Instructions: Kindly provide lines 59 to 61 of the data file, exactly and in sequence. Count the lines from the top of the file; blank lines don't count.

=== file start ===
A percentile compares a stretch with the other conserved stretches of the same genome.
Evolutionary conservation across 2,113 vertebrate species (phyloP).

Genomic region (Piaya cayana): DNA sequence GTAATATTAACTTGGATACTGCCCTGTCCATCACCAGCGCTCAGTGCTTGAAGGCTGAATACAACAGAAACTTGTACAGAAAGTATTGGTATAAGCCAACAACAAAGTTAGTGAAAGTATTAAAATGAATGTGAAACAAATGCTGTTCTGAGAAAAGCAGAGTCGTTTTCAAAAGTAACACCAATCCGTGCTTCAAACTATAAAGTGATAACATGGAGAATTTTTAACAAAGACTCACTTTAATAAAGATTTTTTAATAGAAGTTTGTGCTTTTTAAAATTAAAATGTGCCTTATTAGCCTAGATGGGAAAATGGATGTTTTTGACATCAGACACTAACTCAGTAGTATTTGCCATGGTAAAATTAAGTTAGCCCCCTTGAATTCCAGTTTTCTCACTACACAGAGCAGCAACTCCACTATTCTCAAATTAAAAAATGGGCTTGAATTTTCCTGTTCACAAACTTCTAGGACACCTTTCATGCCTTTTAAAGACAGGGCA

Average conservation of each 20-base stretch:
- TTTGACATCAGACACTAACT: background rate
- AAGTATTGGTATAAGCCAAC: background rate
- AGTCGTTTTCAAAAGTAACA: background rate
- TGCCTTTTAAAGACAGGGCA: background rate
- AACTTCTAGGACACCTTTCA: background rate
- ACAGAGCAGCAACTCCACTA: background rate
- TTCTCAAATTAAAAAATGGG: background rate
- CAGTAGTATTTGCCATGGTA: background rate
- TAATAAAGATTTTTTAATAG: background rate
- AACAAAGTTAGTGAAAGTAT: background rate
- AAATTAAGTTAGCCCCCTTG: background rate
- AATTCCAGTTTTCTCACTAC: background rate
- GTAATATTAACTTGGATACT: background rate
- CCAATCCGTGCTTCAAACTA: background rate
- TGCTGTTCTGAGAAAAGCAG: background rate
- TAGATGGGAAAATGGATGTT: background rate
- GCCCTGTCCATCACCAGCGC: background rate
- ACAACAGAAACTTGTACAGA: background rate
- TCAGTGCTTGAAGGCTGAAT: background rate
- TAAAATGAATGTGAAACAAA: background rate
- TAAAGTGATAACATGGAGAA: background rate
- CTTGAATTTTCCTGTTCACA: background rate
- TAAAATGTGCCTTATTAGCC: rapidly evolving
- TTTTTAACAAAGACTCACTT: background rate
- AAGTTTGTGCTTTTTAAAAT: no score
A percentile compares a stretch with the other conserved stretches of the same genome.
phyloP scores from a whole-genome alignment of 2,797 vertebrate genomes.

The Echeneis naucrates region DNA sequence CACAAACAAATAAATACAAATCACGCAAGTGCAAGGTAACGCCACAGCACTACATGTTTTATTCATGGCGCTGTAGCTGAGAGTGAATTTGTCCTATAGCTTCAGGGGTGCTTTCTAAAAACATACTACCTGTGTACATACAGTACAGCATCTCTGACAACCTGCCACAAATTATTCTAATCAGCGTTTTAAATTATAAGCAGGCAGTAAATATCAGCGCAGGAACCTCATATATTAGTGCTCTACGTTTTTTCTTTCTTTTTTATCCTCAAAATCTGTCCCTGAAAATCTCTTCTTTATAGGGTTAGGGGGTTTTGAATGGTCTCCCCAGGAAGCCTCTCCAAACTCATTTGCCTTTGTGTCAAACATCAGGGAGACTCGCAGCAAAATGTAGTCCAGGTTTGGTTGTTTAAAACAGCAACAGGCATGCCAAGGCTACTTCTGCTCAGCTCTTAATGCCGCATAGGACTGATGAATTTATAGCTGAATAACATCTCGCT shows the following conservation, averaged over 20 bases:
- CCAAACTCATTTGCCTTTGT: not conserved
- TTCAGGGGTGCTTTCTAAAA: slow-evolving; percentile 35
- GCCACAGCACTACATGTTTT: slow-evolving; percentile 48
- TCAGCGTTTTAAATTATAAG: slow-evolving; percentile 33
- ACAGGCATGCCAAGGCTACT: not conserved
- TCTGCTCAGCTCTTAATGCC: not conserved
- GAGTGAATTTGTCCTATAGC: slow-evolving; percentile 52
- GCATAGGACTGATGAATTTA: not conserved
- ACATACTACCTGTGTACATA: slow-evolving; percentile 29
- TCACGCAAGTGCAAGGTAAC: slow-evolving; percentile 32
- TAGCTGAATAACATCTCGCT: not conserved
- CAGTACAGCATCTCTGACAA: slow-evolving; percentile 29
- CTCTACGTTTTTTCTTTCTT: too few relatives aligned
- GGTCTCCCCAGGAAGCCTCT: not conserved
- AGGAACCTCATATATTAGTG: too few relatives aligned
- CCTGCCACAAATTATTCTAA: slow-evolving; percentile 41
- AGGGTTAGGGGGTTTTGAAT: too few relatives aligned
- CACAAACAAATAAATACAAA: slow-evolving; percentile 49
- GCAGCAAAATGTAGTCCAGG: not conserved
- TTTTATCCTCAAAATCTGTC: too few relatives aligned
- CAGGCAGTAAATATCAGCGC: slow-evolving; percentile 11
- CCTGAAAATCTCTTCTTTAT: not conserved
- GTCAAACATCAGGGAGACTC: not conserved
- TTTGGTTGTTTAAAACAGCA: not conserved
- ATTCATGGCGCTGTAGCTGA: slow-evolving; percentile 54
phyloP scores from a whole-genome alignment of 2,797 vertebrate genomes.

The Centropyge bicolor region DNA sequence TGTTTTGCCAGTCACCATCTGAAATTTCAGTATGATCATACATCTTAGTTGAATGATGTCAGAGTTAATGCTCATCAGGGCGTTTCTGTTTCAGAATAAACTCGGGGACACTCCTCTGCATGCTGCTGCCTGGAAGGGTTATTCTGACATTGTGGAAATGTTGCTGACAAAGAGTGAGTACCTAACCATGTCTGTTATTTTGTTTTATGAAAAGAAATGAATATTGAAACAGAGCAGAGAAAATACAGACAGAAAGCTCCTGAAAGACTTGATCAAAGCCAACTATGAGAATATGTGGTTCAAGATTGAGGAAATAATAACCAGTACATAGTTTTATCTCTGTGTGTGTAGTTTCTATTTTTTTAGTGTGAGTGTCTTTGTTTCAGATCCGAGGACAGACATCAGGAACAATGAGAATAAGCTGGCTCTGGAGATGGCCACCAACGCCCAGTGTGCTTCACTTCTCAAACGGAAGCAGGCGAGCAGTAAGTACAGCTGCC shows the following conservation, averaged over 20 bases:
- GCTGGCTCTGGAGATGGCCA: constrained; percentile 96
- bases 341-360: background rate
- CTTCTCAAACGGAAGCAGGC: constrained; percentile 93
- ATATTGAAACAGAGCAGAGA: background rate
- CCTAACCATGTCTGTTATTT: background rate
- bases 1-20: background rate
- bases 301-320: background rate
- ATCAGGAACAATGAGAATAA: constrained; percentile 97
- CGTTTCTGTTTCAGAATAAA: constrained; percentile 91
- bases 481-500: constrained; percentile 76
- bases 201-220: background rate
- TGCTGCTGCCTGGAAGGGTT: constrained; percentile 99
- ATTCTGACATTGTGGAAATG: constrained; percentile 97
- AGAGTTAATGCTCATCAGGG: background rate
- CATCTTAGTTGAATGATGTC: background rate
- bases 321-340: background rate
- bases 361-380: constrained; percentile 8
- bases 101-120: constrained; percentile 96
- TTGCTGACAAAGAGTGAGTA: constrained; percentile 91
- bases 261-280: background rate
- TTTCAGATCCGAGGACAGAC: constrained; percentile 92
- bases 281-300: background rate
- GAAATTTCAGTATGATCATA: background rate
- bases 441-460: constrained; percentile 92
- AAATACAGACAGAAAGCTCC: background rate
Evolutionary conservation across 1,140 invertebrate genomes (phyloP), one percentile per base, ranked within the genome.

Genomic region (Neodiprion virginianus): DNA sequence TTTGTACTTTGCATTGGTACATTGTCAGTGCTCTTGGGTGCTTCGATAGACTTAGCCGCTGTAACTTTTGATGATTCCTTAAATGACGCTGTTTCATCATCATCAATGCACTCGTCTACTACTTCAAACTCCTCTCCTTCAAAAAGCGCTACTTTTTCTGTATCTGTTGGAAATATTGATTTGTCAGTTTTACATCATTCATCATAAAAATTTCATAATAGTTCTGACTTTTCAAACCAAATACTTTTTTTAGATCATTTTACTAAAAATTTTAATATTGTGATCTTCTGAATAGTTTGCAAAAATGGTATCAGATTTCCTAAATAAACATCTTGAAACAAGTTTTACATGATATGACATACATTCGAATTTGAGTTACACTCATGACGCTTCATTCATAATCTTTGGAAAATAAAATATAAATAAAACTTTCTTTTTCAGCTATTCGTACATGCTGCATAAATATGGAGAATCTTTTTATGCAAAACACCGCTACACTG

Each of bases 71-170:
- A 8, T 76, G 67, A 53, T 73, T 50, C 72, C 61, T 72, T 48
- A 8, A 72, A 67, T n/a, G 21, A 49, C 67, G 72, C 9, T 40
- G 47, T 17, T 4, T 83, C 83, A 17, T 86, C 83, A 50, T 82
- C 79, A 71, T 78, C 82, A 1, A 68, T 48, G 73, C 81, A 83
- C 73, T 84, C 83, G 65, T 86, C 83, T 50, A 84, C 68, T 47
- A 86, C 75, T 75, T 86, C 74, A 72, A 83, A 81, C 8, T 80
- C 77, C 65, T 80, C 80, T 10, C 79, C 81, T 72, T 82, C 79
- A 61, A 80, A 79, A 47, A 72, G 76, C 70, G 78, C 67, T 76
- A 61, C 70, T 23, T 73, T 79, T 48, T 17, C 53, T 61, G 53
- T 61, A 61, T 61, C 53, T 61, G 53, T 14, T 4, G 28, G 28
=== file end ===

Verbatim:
The Centropyge bicolor region DNA sequence TGTTTTGCCAGTCACCATCTGAAATTTCAGTATGATCATACATCTTAGTTGAATGATGTCAGAGTTAATGCTCATCAGGGCGTTTCTGTTTCAGAATAAACTCGGGGACACTCCTCTGCATGCTGCTGCCTGGAAGGGTTATTCTGACATTGTGGAAATGTTGCTGACAAAGAGTGAGTACCTAACCATGTCTGTTATTTTGTTTTATGAAAAGAAATGAATATTGAAACAGAGCAGAGAAAATACAGACAGAAAGCTCCTGAAAGACTTGATCAAAGCCAACTATGAGAATATGTGGTTCAAGATTGAGGAAATAATAACCAGTACATAGTTTTATCTCTGTGTGTGTAGTTTCTATTTTTTTAGTGTGAGTGTCTTTGTTTCAGATCCGAGGACAGACATCAGGAACAATGAGAATAAGCTGGCTCTGGAGATGGCCACCAACGCCCAGTGTGCTTCACTTCTCAAACGGAAGCAGGCGAGCAGTAAGTACAGCTGCC shows the following conservation, averaged over 20 bases:
- GCTGGCTCTGGAGATGGCCA: constrained; percentile 96
- bases 341-360: background rate